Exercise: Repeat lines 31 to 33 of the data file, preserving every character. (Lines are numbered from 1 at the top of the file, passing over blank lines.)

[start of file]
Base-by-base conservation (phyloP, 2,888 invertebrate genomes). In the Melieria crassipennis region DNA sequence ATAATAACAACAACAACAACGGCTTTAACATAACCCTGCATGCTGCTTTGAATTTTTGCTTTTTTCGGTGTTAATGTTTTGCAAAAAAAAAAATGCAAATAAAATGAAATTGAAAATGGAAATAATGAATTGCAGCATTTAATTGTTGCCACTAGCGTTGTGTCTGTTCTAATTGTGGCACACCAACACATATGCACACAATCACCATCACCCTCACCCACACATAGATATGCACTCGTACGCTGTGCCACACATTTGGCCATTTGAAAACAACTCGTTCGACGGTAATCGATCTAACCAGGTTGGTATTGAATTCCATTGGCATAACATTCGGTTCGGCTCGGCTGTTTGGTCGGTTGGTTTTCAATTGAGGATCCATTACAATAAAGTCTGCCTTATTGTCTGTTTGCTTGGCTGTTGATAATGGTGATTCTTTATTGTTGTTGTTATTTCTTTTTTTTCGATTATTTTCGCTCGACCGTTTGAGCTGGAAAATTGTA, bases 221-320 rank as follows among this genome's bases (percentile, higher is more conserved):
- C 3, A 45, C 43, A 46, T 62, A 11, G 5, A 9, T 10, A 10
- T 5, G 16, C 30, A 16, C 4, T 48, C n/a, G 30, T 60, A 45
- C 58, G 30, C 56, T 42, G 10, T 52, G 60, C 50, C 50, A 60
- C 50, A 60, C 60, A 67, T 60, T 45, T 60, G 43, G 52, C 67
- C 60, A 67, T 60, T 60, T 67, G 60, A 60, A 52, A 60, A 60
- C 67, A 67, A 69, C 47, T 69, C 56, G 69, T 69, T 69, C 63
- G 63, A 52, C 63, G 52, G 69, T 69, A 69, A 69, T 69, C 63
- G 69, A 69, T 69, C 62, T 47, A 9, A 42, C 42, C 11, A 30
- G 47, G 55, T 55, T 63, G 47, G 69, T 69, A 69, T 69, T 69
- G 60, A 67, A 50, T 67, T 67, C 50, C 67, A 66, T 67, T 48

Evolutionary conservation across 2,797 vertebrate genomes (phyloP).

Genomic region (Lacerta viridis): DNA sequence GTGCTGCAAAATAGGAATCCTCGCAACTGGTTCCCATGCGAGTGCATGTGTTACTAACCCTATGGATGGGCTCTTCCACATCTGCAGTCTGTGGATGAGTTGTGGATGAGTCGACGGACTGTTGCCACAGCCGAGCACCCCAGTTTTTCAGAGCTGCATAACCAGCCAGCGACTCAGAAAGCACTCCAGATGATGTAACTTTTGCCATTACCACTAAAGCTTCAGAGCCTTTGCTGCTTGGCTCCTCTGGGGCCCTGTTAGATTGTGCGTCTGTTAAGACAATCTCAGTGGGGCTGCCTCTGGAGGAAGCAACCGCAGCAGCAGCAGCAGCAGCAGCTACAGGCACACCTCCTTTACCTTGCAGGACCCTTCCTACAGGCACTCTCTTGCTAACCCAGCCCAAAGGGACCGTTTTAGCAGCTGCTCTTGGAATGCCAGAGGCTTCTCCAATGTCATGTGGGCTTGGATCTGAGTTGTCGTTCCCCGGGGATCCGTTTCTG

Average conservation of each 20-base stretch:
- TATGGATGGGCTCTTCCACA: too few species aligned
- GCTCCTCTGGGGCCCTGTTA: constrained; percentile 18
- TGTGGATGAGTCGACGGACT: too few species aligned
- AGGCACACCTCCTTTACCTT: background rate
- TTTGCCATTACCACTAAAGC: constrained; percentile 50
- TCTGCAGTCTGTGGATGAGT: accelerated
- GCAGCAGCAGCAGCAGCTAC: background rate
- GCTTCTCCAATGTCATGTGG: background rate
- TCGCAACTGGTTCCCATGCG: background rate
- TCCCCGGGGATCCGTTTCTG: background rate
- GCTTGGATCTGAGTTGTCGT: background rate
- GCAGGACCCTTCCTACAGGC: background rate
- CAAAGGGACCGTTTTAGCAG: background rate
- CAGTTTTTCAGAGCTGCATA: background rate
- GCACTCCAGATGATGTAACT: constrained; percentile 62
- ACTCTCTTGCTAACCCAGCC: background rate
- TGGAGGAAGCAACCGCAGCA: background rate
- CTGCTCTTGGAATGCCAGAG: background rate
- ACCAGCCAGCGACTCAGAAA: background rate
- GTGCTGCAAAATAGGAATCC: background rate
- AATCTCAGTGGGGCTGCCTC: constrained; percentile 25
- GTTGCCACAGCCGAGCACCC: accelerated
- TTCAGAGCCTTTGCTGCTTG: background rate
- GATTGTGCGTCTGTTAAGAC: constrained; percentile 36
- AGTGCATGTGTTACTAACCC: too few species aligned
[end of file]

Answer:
- TGGAGGAAGCAACCGCAGCA: background rate
- CTGCTCTTGGAATGCCAGAG: background rate
- ACCAGCCAGCGACTCAGAAA: background rate